Buttigieg makes no guarantees about spending package timeline, but insists ‘we’re the closest we’ve ever been’

Transportation Secretary Pete Buttigieg stressed the importance of Congress passing new infrastructure and social spending bills, and expressed optimism that it may finally happen after much delay.

House Democrats have been battling internally over bipartisan infrastructure legislation, as progressives have persistently demanded that they also pass a massive social spending bill that has been the subject of much negotiation. According to Buttigieg, both could happen very soon.


“What I know is we’re the closest that we’ve ever been and it looks like we’re teed up to take major action soon,” Buttigieg said.

The social spending package, once valued at $3.5 trillion, is now down to a leaner $1.75 trillion after progressives and moderates agreed to cut programs including universal community college and paid family leave. That bill only requires a simple majority to pass in the Senate because it would be done through a process known as budget reconciliation, but moderate Democratic Senators Joe Manchin of West Virginia and Kyrsten Sinema of Arizona have said they still will not support it.

Buttigieg stressed the need to pass both bills, saying they are not just important to Democrats, but to Americans as well.

“You look at the need for action on climate before it’s too late, you look at the need to support our economy for the long run, to make our economy more competitive, to deal with issues like inflation,” he said. Buttigieg also said that “utterly transformational and historic” provisions such as child tax credits and universal preschool will be of great benefit to American families.


Later on, Buttigieg insisted that the social spending bill will help combat one problem plaguing the country: inflation.

“This bill will fight inflation,” he said. “The reason this bill will fight inflation, among other things, is that we have a drag on our economy in labor supply because a lot of parents aren’t going back to work because they can’t find child care.”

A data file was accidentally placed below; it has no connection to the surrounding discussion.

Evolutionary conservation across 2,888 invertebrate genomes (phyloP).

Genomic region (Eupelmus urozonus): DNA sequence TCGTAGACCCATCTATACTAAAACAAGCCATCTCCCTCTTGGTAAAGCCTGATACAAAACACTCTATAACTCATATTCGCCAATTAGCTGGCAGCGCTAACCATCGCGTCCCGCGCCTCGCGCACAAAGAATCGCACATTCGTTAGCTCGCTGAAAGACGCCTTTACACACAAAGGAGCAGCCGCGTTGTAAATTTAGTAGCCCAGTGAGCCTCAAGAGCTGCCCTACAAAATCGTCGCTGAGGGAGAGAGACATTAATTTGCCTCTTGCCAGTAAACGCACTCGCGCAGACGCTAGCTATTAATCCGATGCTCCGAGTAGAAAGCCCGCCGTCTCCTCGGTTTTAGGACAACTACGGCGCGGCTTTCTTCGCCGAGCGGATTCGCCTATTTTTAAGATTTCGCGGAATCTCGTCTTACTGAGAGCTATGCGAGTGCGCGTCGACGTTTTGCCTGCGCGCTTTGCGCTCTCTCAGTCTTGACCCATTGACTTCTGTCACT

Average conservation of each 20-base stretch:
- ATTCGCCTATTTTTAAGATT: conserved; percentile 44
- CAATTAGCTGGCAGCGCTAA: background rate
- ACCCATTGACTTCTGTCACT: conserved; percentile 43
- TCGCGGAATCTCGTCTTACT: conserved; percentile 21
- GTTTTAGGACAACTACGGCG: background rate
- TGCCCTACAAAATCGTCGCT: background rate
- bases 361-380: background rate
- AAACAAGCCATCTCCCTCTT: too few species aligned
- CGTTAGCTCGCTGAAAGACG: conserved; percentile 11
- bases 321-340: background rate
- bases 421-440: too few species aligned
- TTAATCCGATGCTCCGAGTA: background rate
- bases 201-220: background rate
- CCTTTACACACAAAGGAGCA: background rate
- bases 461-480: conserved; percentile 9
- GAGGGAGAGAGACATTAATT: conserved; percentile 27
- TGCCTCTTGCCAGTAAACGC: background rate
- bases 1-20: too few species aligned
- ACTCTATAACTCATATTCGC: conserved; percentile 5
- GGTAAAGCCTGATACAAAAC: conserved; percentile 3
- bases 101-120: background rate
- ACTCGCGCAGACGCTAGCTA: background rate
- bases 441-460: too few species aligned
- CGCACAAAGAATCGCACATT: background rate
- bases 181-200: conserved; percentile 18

Buttigieg admitted that inflation remains a problem in the “short term” due to pandemic-related issues including supply chain problems, but that infrastructure improvements and pro-family programs will help in the long run.

Democrats had been scrambling to reach a deal on the infrastructure and social spending bills before President Biden’s trip to Glasgow, Scotland for a COP26 climate conference, but that event is set to begin Sunday and there is still no agreement in place.

“The president looked us in the eye and said, ‘I need this before I go represent the United States in Glasgow,'” Rep. Ro Khanna, D-Calif., told “Fox News Sunday” one week ago. On Friday, Khanna did not appear concerned that this did not happen.

“If this takes another 10 days, why is that the worst thing?” he asked. “I mean, don’t we want to be careful and really get all the details right and then deliver this for the American people?”


Biden, however, told Democrats on Thursday that the next week is of crucial importance, and that it would “the House and Senate majorities and my presidency will be determined by what happens” in that time frame.

When pressed on whether he could guarantee that anything will pass this week, all Buttigieg could only repeat that “we’re the closest we’ve ever been,” and that Biden put forward the current framework because he believes Democrats can agree on it.

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